Two For Tuesday: Johnnie Ray (Baby Boom Years)

The last of the pre-rock & roll artists I’ll feature in this series is Johnnie Ray. He was popular for most of the 1950’s and is considered a precursor to the rock & roll era (Tony Bennett called him “The father of rock & roll”). He and Dorothy Kilgallen had a lengthy affair after he made an appearance on What’s My Line? and remained close until Ms. Kilgallen’s death in 1965, even though he was known to be gay. He was deaf in one ear from an accident at Boy Scout camp when he was younger, and lost the hearing in both ears after surery in 1958, although he was able to hear with hearing aids.

Johnnie’s first and only #1 song was 1951’s “Cry,” which he recorded with the Four Lads. It was on the Okeh label, the R&B subsidiary of Columbia Records. When it proved to be a hit, Columbia A&R man Mitch Miller moved him over to the main Columbia label. In addition to the Billboard chart (this was before the Hot 100), it also was a #1 on the R&B chart and on the Cash Box chart.

His other biggest hit was 1956’s “Walkin’ In The Rain.” The song was written by two inmates of the Tennessee State Prison, Johnny Bragg and Robert Riley. Bragg and his group, the Prisonaires, had a #1 with it in 1953, and initially Johnnie was reluctant to sing it but was convinced to do it by Miller. It reached #2 on the Billboard chart, #3 on the Cash Box chart, and was a #1 hit for him in the UK, and earned him a gold record. The male voices of the Ray Conniff Singers and a whistler accompany him on this.

Johnnie was an alcoholic through most of his peak years, but gave up drinking after a bout with tuberculosis in 1960. In 1969, his doctor told him that he had recovered sufficiently from his alcoholism that he could have an occasional glass of wine. He lapsed back into alcoholism and his health declined until his death in 1990 at the age of 63.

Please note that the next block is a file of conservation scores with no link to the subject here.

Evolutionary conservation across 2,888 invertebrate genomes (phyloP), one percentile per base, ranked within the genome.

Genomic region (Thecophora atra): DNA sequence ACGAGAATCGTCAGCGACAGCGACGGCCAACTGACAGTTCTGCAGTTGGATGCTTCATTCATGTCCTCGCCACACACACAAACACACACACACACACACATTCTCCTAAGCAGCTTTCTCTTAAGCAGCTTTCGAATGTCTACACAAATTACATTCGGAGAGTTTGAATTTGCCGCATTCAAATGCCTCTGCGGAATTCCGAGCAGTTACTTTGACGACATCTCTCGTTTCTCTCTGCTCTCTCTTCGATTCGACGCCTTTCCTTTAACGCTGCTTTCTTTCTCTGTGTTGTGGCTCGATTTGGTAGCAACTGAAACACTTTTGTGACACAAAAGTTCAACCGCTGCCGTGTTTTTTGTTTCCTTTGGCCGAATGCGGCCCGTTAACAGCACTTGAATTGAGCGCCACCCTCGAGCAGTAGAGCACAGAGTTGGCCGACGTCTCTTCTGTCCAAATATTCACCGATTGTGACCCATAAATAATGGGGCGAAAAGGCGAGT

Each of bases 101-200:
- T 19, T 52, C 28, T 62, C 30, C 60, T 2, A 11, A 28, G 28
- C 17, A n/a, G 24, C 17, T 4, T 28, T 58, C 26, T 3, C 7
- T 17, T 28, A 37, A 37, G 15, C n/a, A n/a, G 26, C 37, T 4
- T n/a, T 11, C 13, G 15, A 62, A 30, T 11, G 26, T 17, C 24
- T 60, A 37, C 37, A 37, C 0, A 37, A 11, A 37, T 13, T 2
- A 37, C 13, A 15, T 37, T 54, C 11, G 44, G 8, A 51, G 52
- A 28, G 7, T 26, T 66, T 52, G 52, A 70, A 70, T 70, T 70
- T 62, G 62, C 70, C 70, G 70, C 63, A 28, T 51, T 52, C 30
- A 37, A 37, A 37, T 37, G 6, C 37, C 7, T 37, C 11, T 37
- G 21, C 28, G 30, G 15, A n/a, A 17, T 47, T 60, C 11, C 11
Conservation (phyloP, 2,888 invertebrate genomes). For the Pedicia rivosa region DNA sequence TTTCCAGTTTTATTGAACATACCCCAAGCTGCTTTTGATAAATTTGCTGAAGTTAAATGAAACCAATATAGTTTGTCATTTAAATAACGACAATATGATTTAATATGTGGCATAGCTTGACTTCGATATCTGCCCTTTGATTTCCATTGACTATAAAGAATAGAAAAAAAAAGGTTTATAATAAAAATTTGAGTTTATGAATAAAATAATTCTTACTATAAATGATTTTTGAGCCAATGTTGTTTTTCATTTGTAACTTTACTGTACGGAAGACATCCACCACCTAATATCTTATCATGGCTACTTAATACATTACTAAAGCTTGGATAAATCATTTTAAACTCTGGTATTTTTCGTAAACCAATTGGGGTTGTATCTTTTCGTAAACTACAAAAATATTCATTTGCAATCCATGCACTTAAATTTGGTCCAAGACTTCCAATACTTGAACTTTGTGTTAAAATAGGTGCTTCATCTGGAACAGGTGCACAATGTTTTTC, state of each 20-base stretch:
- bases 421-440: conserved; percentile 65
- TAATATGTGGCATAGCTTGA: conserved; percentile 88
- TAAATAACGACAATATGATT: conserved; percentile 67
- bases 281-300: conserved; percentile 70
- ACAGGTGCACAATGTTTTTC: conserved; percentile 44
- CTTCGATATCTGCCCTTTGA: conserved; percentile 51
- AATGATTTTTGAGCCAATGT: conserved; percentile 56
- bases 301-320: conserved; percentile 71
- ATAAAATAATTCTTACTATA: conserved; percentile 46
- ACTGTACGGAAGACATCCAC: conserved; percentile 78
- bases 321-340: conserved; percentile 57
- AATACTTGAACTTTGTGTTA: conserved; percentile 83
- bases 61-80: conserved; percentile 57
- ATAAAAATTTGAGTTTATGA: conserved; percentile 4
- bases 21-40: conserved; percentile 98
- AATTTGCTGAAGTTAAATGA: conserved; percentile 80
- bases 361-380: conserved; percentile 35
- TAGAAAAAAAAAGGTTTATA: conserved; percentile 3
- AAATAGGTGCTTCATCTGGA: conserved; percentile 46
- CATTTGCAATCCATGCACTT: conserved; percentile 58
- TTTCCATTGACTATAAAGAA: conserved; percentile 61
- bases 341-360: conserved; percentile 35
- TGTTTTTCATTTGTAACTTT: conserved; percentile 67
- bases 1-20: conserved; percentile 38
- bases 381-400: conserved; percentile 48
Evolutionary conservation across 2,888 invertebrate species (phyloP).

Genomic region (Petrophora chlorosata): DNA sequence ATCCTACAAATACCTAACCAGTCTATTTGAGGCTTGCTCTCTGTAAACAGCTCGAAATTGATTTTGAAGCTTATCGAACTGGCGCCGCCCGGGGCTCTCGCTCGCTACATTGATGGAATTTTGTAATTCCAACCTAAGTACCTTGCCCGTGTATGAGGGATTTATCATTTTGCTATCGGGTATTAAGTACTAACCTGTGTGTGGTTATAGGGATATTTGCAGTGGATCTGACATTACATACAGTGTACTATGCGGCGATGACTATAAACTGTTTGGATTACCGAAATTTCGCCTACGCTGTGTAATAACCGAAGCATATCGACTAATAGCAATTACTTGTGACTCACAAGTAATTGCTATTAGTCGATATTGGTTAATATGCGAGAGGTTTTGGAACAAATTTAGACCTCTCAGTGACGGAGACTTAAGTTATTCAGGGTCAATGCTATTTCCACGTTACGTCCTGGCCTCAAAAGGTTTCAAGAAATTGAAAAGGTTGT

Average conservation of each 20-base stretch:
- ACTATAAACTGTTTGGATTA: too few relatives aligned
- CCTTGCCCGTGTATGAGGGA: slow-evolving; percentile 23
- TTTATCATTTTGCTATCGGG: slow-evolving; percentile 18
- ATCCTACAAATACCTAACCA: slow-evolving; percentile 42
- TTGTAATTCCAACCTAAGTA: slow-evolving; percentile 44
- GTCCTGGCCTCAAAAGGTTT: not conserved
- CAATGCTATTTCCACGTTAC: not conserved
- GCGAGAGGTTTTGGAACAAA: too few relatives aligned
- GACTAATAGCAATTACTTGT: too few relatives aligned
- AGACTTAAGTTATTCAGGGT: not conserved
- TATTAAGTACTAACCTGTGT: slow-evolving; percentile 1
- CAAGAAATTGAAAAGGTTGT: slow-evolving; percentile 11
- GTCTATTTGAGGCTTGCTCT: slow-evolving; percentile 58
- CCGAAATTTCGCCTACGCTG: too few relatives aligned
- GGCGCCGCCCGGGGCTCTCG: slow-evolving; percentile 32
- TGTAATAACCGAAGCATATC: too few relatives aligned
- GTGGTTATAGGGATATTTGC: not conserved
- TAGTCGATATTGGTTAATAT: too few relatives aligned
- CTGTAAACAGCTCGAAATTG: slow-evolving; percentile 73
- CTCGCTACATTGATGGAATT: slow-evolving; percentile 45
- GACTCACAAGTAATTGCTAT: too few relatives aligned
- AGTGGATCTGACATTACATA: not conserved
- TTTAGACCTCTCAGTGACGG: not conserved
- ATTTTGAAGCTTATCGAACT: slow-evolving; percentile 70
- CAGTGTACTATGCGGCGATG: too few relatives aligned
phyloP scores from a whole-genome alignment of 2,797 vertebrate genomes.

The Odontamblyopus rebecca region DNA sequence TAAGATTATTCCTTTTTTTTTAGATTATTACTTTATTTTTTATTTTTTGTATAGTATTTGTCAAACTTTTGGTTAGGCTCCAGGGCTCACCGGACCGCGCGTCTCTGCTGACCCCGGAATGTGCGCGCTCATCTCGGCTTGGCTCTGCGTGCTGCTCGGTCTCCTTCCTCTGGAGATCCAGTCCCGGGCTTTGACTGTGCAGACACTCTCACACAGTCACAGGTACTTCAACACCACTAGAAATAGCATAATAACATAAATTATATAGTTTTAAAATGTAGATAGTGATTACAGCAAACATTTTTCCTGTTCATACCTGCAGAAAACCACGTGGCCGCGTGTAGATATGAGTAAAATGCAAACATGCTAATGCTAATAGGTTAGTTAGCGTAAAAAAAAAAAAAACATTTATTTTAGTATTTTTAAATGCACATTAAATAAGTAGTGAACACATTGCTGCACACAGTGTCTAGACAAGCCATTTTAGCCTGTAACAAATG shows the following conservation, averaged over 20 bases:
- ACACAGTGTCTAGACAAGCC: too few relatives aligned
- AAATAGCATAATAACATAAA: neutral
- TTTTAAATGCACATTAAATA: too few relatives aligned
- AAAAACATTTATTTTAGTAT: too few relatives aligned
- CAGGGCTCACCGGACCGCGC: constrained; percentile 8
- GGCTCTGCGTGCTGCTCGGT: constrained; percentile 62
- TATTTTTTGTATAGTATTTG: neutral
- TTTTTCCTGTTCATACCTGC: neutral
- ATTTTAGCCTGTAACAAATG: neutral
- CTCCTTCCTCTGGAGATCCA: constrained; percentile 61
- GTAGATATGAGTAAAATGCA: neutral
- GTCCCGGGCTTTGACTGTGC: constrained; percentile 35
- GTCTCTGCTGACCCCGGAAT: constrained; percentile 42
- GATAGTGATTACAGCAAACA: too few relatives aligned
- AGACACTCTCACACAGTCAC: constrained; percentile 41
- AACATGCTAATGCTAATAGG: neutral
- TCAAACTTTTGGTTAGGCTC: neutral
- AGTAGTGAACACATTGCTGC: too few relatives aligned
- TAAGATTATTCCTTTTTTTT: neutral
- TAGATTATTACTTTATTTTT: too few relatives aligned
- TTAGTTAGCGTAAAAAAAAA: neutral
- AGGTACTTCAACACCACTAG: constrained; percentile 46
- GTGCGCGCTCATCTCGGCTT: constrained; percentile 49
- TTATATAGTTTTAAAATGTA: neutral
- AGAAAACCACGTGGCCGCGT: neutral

Johnnie Ray, your Two for Tuesday, January 9, 2018.

7 thoughts on “Two For Tuesday: Johnnie Ray (Baby Boom Years)

  1. That doctor should have been shot! I had no idea he had a lengthy affair with Dorothy Kilgallen and I wonder what his thoughts were about her death. My dad always thought she was murdered to shut her up with her knowledge about the Kennedy assassination. I know both of these songs quite well. I can’t wait to see what you choose for 1964 when you get there.


  2. Johnny Ray and Dorothy Kilgallen??? Really? That is really a stunner. I think the two songs you mention are the only two I remember. Never really liked his singing.


    1. A great book to read is “The Reporter Who Knew Too Much” by Mark Shaw. It’s all about Dorothy Kilgallen and the suspicious circumstances of her death. Johnnie Ray and her relationship with him is talked about a lot in there. I was less than impressed with his style, to be honest, but I can see where he was an interesting as a bridge to the rock & roll era.


  3. Yeah, pretty poor advice. I don’t remember ever hearing these songs but the name was familiar and then I read the post and realized it was from the Dorothy Kilgallen book. Happy Tuesday!


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